Canadian Salmon Virus Controversy


Canadian Salmon Virus Controversy

By Michael Souza, About.com Guide
February 18, 2013

Looking for a moratorium on ocean-based fish farms

The infectious salmon anemia virus has become a problem in salmon aquaculture farms in eastern Canada. Or has it?

According to reports, the virus struck heavily this past summer. New Brunswick-based Cooke Aquaculture Inc. killed several thousand fish when the virus was discovered at a Shelburne Harbour farm. The company also killed another 40,000 at a smaller farm in waters near Liverpool. However, Cooke was allowed to transport about 240,000 infected fish from the farm near Liverpool to a fish processing plant in New Brunswick under inspection protocols of the Canadian Food Inspection Agency.

Thus is appears the agency had given up trying to stamp out the disease, which is lethal to fish but not humans, to prevent the spread of the disease and no longer considering eradication an option. A CFIA news release said "Since infectious salmon anemia poses no risk to people, the CFIA allows fish from an affected facility to be processed under a CFIA-issued licence. As an added precaution, all fish destined for human consumption are inspected in accordance with the Fish Inspection Regulations. Fish that are not fit for human consumption are not permitted for processing."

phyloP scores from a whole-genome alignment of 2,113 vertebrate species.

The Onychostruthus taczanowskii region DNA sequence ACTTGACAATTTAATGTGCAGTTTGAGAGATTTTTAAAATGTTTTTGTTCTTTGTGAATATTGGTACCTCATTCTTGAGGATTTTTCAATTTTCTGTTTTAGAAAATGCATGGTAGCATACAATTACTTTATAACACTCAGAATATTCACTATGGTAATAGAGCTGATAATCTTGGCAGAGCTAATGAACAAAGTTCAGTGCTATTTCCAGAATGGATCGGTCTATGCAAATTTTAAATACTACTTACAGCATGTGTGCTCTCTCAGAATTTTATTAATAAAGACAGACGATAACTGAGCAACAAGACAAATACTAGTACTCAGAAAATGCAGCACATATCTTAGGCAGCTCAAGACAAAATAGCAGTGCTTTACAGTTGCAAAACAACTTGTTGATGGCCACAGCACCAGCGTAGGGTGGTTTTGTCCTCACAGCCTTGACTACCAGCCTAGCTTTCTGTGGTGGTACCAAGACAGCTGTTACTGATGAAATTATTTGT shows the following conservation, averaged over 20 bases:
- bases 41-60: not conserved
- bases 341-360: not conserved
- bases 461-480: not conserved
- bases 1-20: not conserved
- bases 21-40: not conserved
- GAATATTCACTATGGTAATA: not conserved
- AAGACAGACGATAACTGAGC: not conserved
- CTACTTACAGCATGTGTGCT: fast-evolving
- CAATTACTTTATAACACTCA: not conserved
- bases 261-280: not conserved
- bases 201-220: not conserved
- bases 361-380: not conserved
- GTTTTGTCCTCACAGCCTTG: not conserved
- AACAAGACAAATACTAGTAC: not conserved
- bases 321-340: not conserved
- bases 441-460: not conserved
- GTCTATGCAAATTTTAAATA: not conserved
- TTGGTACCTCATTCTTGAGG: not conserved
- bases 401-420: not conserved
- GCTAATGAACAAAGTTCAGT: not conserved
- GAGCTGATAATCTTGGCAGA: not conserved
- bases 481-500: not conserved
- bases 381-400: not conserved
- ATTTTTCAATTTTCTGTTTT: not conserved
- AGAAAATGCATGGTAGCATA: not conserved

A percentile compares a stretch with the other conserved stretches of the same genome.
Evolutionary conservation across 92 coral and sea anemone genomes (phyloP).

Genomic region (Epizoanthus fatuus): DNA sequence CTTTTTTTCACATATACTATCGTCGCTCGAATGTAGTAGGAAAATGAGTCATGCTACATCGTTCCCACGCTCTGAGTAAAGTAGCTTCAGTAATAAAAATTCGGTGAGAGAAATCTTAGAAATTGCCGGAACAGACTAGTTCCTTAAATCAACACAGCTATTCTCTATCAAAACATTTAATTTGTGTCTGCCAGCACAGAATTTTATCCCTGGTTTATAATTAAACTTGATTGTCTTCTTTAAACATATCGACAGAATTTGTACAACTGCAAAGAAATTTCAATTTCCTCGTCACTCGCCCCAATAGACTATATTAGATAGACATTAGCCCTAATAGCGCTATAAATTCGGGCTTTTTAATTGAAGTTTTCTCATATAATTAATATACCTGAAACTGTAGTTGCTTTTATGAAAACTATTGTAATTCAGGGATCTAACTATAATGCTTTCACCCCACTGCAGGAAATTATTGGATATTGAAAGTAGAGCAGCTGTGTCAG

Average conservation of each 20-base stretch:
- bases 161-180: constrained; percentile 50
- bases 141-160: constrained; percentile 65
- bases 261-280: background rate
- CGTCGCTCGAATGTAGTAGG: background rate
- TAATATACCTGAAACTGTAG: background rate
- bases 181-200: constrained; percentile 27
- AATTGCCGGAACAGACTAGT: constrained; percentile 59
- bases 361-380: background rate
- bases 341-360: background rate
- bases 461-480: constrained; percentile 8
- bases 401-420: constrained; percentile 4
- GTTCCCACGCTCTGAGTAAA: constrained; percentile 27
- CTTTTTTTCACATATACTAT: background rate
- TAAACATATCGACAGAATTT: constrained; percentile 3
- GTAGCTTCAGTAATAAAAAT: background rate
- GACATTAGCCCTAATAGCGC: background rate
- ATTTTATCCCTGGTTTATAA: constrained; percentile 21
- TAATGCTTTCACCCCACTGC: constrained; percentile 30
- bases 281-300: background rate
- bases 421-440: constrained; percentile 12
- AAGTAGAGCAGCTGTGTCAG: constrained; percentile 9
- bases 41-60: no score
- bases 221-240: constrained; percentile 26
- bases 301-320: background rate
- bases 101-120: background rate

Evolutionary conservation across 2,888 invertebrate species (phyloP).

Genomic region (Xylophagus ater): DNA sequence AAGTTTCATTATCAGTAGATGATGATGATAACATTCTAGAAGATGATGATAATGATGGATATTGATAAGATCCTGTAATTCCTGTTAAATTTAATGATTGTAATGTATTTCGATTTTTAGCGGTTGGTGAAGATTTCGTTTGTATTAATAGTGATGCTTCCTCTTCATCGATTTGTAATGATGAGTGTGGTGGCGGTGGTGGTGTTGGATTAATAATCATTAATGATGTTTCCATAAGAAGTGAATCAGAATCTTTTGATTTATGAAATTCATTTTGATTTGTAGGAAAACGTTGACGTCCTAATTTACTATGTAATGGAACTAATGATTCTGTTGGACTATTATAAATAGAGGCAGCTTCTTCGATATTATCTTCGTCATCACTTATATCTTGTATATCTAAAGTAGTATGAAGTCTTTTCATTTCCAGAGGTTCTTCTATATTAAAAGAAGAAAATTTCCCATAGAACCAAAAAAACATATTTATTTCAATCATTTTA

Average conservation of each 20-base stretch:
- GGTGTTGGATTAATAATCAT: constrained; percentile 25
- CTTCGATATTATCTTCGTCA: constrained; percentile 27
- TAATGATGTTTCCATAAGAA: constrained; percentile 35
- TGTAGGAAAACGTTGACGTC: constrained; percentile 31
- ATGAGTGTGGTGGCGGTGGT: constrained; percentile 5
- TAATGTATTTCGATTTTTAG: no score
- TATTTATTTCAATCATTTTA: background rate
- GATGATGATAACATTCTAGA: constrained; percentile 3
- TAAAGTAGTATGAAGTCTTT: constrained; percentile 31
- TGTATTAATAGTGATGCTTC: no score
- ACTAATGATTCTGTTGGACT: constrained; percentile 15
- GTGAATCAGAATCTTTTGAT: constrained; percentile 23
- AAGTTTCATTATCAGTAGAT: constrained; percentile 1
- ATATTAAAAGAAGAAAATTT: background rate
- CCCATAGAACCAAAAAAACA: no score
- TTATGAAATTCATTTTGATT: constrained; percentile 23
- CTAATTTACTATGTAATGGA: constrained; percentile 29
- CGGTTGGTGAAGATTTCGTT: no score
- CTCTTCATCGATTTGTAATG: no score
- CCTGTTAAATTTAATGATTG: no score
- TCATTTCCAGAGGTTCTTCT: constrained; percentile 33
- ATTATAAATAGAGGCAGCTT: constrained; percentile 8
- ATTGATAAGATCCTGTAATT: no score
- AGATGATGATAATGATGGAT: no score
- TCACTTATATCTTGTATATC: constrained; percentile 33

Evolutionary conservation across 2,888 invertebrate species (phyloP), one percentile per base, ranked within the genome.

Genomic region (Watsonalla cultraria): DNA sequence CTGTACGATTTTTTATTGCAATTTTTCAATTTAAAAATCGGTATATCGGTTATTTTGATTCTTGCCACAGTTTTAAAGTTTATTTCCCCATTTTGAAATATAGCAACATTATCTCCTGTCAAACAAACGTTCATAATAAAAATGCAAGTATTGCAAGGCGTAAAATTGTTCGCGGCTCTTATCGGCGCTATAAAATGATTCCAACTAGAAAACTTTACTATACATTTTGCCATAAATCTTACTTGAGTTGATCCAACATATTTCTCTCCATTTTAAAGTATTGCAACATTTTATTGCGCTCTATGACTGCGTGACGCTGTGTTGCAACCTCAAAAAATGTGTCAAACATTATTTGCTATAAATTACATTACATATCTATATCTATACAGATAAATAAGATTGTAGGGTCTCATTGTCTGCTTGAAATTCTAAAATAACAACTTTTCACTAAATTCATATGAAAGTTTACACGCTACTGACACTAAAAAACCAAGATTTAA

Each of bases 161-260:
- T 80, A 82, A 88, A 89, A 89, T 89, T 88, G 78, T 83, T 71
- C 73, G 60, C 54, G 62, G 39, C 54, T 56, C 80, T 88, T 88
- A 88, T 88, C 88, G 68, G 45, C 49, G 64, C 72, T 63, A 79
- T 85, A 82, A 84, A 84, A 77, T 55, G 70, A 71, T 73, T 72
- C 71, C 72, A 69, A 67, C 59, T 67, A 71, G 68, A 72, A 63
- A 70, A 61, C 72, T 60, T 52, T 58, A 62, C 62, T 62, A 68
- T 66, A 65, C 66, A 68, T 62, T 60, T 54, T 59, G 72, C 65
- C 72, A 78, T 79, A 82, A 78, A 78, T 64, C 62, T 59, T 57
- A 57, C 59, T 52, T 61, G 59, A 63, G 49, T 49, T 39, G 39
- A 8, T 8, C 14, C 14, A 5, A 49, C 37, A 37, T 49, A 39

Now, the Atlantic Salmon Federation is calling for Fisheries and Oceans Canada and provincial governments to place a moratorium on more ocean-based salmon farms in the Atlantic region. Obviously, infected farm salmon growing in ocean farms could infect endangered wild Atlantic salmon. But many aquaculture companies say that on-land farms are too expensive for large-scale production.

Don't expect the CFIA to change its stance anytime soon.